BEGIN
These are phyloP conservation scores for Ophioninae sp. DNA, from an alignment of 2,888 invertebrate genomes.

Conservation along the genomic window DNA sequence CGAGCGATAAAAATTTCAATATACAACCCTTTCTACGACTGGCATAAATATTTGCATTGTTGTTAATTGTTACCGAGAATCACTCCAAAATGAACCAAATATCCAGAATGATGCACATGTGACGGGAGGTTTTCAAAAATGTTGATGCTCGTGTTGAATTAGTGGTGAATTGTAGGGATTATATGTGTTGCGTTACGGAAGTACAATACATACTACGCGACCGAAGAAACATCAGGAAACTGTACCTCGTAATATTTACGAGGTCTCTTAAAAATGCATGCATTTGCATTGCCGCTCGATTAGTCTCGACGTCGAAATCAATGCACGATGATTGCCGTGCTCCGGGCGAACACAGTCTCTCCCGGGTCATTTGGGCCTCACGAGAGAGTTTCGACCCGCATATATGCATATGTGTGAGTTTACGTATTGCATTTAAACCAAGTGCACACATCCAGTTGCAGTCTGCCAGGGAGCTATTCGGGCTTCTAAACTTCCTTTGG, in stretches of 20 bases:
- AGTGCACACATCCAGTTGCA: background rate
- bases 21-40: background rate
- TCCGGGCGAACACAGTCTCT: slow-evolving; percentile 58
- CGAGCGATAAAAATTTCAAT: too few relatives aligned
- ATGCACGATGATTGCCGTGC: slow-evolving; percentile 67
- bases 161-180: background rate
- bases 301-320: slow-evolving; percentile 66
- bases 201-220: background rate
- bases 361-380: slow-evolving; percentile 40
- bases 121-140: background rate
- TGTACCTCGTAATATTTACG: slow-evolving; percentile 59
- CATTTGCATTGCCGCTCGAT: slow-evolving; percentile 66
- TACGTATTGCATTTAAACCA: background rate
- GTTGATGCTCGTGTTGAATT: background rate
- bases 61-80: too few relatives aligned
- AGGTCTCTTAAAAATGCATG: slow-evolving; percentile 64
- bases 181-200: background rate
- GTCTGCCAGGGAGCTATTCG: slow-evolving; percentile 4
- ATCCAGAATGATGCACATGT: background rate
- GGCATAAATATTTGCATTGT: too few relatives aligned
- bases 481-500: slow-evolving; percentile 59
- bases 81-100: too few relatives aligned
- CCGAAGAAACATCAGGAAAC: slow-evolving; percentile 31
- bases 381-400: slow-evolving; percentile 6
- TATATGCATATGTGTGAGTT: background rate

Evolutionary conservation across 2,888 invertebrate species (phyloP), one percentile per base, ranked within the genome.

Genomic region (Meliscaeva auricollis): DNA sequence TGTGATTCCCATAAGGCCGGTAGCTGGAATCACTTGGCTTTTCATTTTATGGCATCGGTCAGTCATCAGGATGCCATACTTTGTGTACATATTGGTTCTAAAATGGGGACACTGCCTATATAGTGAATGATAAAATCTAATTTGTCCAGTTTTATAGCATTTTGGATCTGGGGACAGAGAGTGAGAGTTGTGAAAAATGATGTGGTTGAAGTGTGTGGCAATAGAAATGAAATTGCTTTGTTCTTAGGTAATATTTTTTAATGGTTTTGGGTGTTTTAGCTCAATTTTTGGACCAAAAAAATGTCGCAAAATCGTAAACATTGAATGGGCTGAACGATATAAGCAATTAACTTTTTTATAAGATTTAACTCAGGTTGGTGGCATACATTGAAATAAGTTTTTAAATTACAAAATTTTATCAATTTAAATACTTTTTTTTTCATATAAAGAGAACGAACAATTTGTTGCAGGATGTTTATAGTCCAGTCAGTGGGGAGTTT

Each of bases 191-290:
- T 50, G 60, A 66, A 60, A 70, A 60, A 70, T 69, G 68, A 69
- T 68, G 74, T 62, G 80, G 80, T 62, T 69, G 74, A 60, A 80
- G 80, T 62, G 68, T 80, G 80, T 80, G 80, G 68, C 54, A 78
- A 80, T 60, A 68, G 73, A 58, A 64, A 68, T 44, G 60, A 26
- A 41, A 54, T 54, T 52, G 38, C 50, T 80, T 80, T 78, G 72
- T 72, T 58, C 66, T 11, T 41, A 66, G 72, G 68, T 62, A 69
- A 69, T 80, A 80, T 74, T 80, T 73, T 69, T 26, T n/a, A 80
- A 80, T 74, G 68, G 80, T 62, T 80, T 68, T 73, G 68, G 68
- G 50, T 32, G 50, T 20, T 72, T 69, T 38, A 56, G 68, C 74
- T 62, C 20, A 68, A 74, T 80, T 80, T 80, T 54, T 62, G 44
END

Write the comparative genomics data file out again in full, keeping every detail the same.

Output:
These are phyloP conservation scores for Ophioninae sp. DNA, from an alignment of 2,888 invertebrate genomes.

Conservation along the genomic window DNA sequence CGAGCGATAAAAATTTCAATATACAACCCTTTCTACGACTGGCATAAATATTTGCATTGTTGTTAATTGTTACCGAGAATCACTCCAAAATGAACCAAATATCCAGAATGATGCACATGTGACGGGAGGTTTTCAAAAATGTTGATGCTCGTGTTGAATTAGTGGTGAATTGTAGGGATTATATGTGTTGCGTTACGGAAGTACAATACATACTACGCGACCGAAGAAACATCAGGAAACTGTACCTCGTAATATTTACGAGGTCTCTTAAAAATGCATGCATTTGCATTGCCGCTCGATTAGTCTCGACGTCGAAATCAATGCACGATGATTGCCGTGCTCCGGGCGAACACAGTCTCTCCCGGGTCATTTGGGCCTCACGAGAGAGTTTCGACCCGCATATATGCATATGTGTGAGTTTACGTATTGCATTTAAACCAAGTGCACACATCCAGTTGCAGTCTGCCAGGGAGCTATTCGGGCTTCTAAACTTCCTTTGG, in stretches of 20 bases:
- AGTGCACACATCCAGTTGCA: background rate
- bases 21-40: background rate
- TCCGGGCGAACACAGTCTCT: slow-evolving; percentile 58
- CGAGCGATAAAAATTTCAAT: too few relatives aligned
- ATGCACGATGATTGCCGTGC: slow-evolving; percentile 67
- bases 161-180: background rate
- bases 301-320: slow-evolving; percentile 66
- bases 201-220: background rate
- bases 361-380: slow-evolving; percentile 40
- bases 121-140: background rate
- TGTACCTCGTAATATTTACG: slow-evolving; percentile 59
- CATTTGCATTGCCGCTCGAT: slow-evolving; percentile 66
- TACGTATTGCATTTAAACCA: background rate
- GTTGATGCTCGTGTTGAATT: background rate
- bases 61-80: too few relatives aligned
- AGGTCTCTTAAAAATGCATG: slow-evolving; percentile 64
- bases 181-200: background rate
- GTCTGCCAGGGAGCTATTCG: slow-evolving; percentile 4
- ATCCAGAATGATGCACATGT: background rate
- GGCATAAATATTTGCATTGT: too few relatives aligned
- bases 481-500: slow-evolving; percentile 59
- bases 81-100: too few relatives aligned
- CCGAAGAAACATCAGGAAAC: slow-evolving; percentile 31
- bases 381-400: slow-evolving; percentile 6
- TATATGCATATGTGTGAGTT: background rate

Evolutionary conservation across 2,888 invertebrate species (phyloP), one percentile per base, ranked within the genome.

Genomic region (Meliscaeva auricollis): DNA sequence TGTGATTCCCATAAGGCCGGTAGCTGGAATCACTTGGCTTTTCATTTTATGGCATCGGTCAGTCATCAGGATGCCATACTTTGTGTACATATTGGTTCTAAAATGGGGACACTGCCTATATAGTGAATGATAAAATCTAATTTGTCCAGTTTTATAGCATTTTGGATCTGGGGACAGAGAGTGAGAGTTGTGAAAAATGATGTGGTTGAAGTGTGTGGCAATAGAAATGAAATTGCTTTGTTCTTAGGTAATATTTTTTAATGGTTTTGGGTGTTTTAGCTCAATTTTTGGACCAAAAAAATGTCGCAAAATCGTAAACATTGAATGGGCTGAACGATATAAGCAATTAACTTTTTTATAAGATTTAACTCAGGTTGGTGGCATACATTGAAATAAGTTTTTAAATTACAAAATTTTATCAATTTAAATACTTTTTTTTTCATATAAAGAGAACGAACAATTTGTTGCAGGATGTTTATAGTCCAGTCAGTGGGGAGTTT

Each of bases 191-290:
- T 50, G 60, A 66, A 60, A 70, A 60, A 70, T 69, G 68, A 69
- T 68, G 74, T 62, G 80, G 80, T 62, T 69, G 74, A 60, A 80
- G 80, T 62, G 68, T 80, G 80, T 80, G 80, G 68, C 54, A 78
- A 80, T 60, A 68, G 73, A 58, A 64, A 68, T 44, G 60, A 26
- A 41, A 54, T 54, T 52, G 38, C 50, T 80, T 80, T 78, G 72
- T 72, T 58, C 66, T 11, T 41, A 66, G 72, G 68, T 62, A 69
- A 69, T 80, A 80, T 74, T 80, T 73, T 69, T 26, T n/a, A 80
- A 80, T 74, G 68, G 80, T 62, T 80, T 68, T 73, G 68, G 68
- G 50, T 32, G 50, T 20, T 72, T 69, T 38, A 56, G 68, C 74
- T 62, C 20, A 68, A 74, T 80, T 80, T 80, T 54, T 62, G 44